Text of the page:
Only six months after being drafted in the fifth round as a third-time-eligible OHL skater, Shaw scored at a pace not far off his junior numbers in both the AHL and NHL, eclipsing 0.6 points per game in both the AHL and NHL in his first pro season. For a player who only surpassed the 20-goal mark in his final season in the OHL, we should be both impressed and skeptical that he scored 24 goals in 75 combined games as a rookie pro. Somewhat undersized at five-foot-ten and 180 pounds, Shaw makes up for that deficiency with the expected amount of hustle that NHL traditionalists love. Once we get past that skepticism, we can see that Shaw was even better than advertised, as he was among the Blackhawk forwards most likely to start a shift in his own end (only 41.9% of his zone starts came in the offensive zone), while he also tended to play against higher level opposition. A staple in the Blackhawks lineup after scoring in his NHL debut in January, his brief AHL demotion in February seems to have been a case of being the odd man out in a post trade-deadline roster crunch. The fact that he played regularly in the playoffs when not suspended by the league for running over Coyotes goaltender Mike Smith points to a regular role in the bottom six for Chicago this coming season.

4. Slava Voynov, D, Los Angeles Kings
54 games, 8 goals, 20 points, 6.9 GVT (prorated to 10.5 GVT)

On a team that was remarkably healthy through its historic Stanley Cup campaign, Voynov was able to take full advantage of one of the few in-season roster openings. The former second round pick earned the nod during an early season absence by star Drew Doughty and came back a few weeks later when Alec Martinez hit the shelf. On the second occasion, Voynov earned the right to stick around by showing so much promise that the Kings felt safe in trading Jack Johnson to Columbus for Jeff Carter, a move that many feel was one of the stepping stones to their eventual championship. While his lack of prototypical size may prevent him from fully contributing on the penalty kill, Voynov's offensive acumen is undeniable and he is expected to take the point on the Kings' first power play unit this season. Not reflected in the numbers above, Voynov did not miss a beat during the playoffs, even playing over 20 minutes per game in each of the first five games of the Finals. More than any other player listed thus far, Voynov should never again appear on a list such as this one.

3. Matt Taormina, D, New Jersey Devils
30 games, 1 goal, 7 points, 4.2 GVT (prorated to 11.5 GVT)

Ellis, Cole, and Voynov were all highly thought of young defensemen, needing only an opportunity to crack the lineup in order to showcase to the national stage those talents that earned them such high praise. None of that is true of Taormina, the Michigan Mite. A slight five-foot-nine, Taormina was inked as an undrafted free agent by the Devils after a four-year run at Providence College, not necessarily coincidentally the alma mater of Devils' GM Lou Lamoriello. Recalled from Albany in mid-December with Andy Greene and Anton Volchenkov both hurting, Taormina played in 12 of 14 games over the next month, sat out four in a row and then played in another 14 of 15 games through late February. For the remainder of the season, he was relegated to the press box, which was also his home throughout the entirety of the Devils march to the Stanley Cup Finals. In spite of a superficially high GVT, Taormina was not that impressive as a highly-sheltered third pairing defender. What most swayed his numbers last season was an incredibly high on-ice save percentage by Devil goaltenders. Not only was his .940 mark the tops among his New Jersey blue line colleagues, but only 12 other defenders across the NHL had better numbers among those appearing in at least 30 games—and none of the 12 started on the offensive end as often.* Duly unimpressed, the Devils allowed Taormina to sign with the Tampa Bay Lightning as a free agent this offseason, where he will compete with the likes of Brian Lee and Brendan Mikkelson for the role of seventh defenseman.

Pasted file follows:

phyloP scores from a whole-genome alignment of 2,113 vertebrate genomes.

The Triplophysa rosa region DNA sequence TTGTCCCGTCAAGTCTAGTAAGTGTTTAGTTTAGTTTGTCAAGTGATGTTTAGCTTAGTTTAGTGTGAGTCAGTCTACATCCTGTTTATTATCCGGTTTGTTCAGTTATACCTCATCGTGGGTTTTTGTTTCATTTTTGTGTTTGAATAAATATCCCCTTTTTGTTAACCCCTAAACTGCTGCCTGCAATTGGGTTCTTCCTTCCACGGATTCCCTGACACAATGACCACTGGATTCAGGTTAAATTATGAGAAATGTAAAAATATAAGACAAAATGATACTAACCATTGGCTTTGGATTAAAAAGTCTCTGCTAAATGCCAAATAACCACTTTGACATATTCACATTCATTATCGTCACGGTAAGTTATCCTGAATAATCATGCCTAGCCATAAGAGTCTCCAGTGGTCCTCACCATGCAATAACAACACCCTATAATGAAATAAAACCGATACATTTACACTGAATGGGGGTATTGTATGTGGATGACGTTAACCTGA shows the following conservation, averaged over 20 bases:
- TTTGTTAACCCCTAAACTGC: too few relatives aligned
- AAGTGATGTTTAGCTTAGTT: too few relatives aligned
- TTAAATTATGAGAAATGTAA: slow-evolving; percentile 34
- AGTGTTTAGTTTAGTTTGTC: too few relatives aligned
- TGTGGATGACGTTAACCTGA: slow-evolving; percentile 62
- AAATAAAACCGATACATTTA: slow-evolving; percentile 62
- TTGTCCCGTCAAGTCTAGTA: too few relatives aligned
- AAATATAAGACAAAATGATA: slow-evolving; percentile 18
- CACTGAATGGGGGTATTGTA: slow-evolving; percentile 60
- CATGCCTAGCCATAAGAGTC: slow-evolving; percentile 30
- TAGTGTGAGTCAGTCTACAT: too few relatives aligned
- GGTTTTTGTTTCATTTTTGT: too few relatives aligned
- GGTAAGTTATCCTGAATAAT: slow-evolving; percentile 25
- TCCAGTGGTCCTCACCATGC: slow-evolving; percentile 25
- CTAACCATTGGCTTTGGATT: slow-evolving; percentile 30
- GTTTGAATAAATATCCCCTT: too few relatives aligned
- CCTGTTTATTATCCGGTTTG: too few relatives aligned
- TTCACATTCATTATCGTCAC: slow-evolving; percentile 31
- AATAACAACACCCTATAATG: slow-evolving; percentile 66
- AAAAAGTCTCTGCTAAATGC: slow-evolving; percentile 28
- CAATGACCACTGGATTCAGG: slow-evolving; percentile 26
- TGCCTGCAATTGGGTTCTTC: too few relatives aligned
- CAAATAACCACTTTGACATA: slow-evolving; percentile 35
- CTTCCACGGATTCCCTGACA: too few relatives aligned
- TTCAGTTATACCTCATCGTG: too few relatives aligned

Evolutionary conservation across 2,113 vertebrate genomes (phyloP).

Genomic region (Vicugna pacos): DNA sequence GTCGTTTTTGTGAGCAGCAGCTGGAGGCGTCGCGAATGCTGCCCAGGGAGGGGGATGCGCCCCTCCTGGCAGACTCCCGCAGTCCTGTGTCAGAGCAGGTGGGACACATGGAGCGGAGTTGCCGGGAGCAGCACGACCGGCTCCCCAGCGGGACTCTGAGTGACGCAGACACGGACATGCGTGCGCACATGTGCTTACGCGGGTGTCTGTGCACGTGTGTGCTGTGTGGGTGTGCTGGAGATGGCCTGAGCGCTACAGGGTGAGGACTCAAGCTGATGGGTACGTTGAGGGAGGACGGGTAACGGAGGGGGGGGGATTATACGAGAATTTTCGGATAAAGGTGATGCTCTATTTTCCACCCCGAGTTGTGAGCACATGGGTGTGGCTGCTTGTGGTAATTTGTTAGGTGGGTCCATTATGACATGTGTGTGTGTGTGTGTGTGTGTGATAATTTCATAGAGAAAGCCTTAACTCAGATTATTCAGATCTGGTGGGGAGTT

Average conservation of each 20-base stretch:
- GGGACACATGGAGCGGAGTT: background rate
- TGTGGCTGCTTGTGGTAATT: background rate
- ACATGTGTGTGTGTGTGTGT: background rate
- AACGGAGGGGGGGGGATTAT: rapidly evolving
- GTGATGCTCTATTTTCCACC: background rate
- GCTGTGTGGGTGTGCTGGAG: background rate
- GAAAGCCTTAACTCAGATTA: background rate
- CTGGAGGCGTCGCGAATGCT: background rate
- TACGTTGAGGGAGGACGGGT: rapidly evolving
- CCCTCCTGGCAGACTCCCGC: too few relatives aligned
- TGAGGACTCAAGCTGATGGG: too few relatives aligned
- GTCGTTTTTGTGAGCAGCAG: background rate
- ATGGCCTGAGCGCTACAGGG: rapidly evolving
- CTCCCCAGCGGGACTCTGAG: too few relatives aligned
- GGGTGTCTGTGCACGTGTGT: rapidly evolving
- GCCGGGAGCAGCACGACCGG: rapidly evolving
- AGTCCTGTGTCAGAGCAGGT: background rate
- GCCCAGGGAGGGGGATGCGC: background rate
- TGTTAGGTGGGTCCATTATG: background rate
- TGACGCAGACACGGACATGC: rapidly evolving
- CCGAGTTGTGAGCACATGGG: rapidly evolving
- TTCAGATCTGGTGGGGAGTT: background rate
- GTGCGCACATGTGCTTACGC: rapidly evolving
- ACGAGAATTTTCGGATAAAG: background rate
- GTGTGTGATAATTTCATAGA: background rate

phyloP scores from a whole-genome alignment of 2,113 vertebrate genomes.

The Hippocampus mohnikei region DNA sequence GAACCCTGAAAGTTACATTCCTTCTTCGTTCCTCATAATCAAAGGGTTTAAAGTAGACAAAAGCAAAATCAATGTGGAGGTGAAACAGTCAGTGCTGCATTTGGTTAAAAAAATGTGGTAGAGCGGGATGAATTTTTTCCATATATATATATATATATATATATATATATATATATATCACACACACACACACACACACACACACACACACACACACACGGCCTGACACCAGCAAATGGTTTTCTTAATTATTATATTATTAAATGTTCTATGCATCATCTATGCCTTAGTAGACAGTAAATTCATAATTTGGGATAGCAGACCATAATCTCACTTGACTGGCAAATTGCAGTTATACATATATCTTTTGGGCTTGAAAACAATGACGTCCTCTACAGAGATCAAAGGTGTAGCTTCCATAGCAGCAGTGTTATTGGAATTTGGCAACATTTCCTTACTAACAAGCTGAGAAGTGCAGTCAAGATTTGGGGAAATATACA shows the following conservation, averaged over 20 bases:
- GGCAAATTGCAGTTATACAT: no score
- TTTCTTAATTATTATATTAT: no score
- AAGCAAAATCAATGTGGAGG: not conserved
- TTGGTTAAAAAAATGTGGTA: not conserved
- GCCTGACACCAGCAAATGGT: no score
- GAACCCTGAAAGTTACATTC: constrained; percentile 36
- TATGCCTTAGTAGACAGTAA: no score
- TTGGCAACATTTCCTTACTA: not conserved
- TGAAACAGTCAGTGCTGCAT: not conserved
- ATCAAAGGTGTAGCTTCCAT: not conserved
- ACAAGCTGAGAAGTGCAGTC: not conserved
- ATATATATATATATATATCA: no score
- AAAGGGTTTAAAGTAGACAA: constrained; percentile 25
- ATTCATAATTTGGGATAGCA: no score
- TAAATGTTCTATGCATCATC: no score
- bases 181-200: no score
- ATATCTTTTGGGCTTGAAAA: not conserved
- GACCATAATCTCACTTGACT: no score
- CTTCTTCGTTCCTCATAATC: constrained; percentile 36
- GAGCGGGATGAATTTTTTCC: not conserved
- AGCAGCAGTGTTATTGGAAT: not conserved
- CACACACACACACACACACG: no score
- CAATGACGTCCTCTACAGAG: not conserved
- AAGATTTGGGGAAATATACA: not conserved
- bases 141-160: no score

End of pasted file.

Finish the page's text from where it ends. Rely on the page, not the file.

*In fairness, it should be pointed out that Slava Voynov had an equal on-ice save percentage and was nearly Taormina's equal in terms of zone starts. That said, Voynov showed far more offensive moxie and came with much more prospect pedigree than the former Devil.

2. Eric Wellwood, LW, Philadelphia Flyers
24 games, 5 goals, 9 points, 3.4 GVT (prorated to 11.6 GVT)

Before saying anything else, it must be pointed out that the small sample definitely works in Wellwood's favor. The GVT cited does not include his work in the postseason, where in 11 games, he failed to garner a single point for the run-and-gun Flyers. Perhaps I should have restricted my list to players with at least 30 games played, but there is a certain type of fun in looking at a player of this ilk. Another undersized player (this seems to be a trend), Wellwood first got the call to Philadelphia to replace another replacement-type (Ben Holmstrom) who was sent back down. He appeared in one game (where he picked up an assist and was a +3) before being sent back down for another three months. From mid-February on, Wellwood was a lineup regular, playing fourth line minutes, although in tough situations (heavy on the own-zone shifts, against better than average competition). Like Matt Taormina before him, Wellwood benefited greatly from outstanding puck luck, with a phenomenal PDO of 1086 (1000 is average), the highest on the team and the highest among all NHL skaters with at least 20 games on their resume. No one else was even close. That he got a regular shift in the playoffs tells us that the Flyers' brass is buying what Wellwood is selling, but we should know better.

1. Carl Hagelin, RW, New York Rangers
64 games, 14 goals, 38 points, 9.6 GVT (prorated to 12.3 GVT)

Here is the find we have all been waiting for. Recalled from AHL Connecticut in late November along with Hootenany Award contender John Mitchell as the Rangers sought a new look for their bottom lines, Hagelin was an immediate Broadway smash, with points in each of his first four games. Within a few weeks, his average playing time rose from the 10-13 minute per game range to the 15-19 minutes. Before anyone complains about his team leading PDO, they should also note that Hagelin also faced the highest caliber of competition among Ranger forwards as well. His two shorthanded goals are a tribute to the trust placed in him by head coach John Tortorella, in that the rookie was not spared the tough tasks. In Hagelin, the Rangers not only have the best replacement player of 2011-12 and the winner of the inaugural Hootenanny Award, but the former sixth round pick is also a tribute to the organization's European scouts, as the former Sodertalje Jr. winger blossomed after being drafted over four seasons as a Michigan Wolverine and ascended to a deserved regular NHL role in his first professional season.


There are no true lessons to be taken from an exercise such as this. The sample size is far too small, and even within that sample, we can spot some pretty obvious flukes (Wellwood and Taormina). Other than Cole, the other finalists are all undersized by NHL standards. If anything, noting that each of the teams represented here were among the upper echelon of the league last season does suggest that good teams need to plan their depth ahead of time and need to be at least a little bit lucky in their replacement players when the need arises, as the season-opening roster will never be the same by season's end. So assuming that there is a 2012-13 season, keep your eyes on the transaction wire, as today's call-up might be tomorrow's Hootenanny.

Ryan Wagman is an author of Hockey Prospectus. You can contact Ryan by clicking here or click here to see Ryan's other articles.